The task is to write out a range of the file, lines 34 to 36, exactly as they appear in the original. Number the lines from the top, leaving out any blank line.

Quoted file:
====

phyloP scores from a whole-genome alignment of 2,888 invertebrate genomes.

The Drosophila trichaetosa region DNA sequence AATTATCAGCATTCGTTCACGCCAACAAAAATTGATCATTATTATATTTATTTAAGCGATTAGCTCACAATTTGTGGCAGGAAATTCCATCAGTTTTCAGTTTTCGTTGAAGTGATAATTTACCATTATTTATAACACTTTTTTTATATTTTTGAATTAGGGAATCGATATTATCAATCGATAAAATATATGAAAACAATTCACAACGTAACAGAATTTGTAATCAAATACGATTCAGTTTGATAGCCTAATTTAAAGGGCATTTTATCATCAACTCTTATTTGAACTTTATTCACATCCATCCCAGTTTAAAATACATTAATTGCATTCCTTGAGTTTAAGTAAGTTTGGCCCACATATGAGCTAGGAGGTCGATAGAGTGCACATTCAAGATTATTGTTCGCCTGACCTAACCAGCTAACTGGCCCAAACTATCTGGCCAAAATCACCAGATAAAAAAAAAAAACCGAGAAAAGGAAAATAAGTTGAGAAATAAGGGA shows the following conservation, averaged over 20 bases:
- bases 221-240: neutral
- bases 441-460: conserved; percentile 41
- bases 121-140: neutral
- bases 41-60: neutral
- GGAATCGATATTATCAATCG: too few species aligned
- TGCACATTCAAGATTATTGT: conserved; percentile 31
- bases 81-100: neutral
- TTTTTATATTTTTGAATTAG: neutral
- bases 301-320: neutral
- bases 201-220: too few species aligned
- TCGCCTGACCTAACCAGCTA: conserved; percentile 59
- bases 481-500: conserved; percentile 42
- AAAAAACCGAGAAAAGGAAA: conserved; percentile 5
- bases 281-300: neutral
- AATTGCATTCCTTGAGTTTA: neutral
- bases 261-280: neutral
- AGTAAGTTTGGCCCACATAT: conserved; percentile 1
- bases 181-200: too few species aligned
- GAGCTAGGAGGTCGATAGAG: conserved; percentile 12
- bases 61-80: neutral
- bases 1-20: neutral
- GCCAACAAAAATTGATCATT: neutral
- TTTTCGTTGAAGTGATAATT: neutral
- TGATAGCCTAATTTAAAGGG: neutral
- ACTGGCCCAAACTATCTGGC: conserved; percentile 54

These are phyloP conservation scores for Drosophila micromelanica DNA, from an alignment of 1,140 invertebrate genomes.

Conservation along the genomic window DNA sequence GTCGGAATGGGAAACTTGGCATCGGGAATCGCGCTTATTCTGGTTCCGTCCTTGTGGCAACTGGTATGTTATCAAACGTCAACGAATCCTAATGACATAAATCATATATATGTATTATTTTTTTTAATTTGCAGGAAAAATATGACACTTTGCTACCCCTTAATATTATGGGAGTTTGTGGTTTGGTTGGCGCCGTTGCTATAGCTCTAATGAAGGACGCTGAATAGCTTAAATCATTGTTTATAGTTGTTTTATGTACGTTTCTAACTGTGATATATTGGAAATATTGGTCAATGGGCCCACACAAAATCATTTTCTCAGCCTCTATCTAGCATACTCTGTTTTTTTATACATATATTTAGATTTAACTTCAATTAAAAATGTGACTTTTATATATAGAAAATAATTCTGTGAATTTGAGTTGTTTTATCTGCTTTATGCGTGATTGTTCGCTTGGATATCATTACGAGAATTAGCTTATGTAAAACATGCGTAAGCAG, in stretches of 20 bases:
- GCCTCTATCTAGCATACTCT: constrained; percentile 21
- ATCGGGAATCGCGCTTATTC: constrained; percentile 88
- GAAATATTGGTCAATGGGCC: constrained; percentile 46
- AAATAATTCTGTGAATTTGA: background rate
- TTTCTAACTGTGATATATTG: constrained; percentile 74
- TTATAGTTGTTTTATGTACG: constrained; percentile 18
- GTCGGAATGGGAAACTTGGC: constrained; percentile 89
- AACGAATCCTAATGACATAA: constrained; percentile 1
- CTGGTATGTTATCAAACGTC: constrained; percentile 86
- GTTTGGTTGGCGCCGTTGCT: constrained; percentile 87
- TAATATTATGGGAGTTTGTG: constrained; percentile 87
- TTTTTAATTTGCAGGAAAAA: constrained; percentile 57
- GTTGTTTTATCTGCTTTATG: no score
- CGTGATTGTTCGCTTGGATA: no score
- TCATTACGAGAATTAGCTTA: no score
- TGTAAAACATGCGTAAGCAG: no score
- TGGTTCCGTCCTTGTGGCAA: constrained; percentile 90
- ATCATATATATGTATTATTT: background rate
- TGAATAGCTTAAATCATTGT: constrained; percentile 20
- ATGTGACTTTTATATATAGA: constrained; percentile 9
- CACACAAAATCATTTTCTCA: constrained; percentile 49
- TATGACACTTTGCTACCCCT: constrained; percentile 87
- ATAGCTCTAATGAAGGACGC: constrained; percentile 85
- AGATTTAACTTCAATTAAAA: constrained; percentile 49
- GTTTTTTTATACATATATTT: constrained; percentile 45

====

- TTTCTAACTGTGATATATTG: constrained; percentile 74
- TTATAGTTGTTTTATGTACG: constrained; percentile 18
- GTCGGAATGGGAAACTTGGC: constrained; percentile 89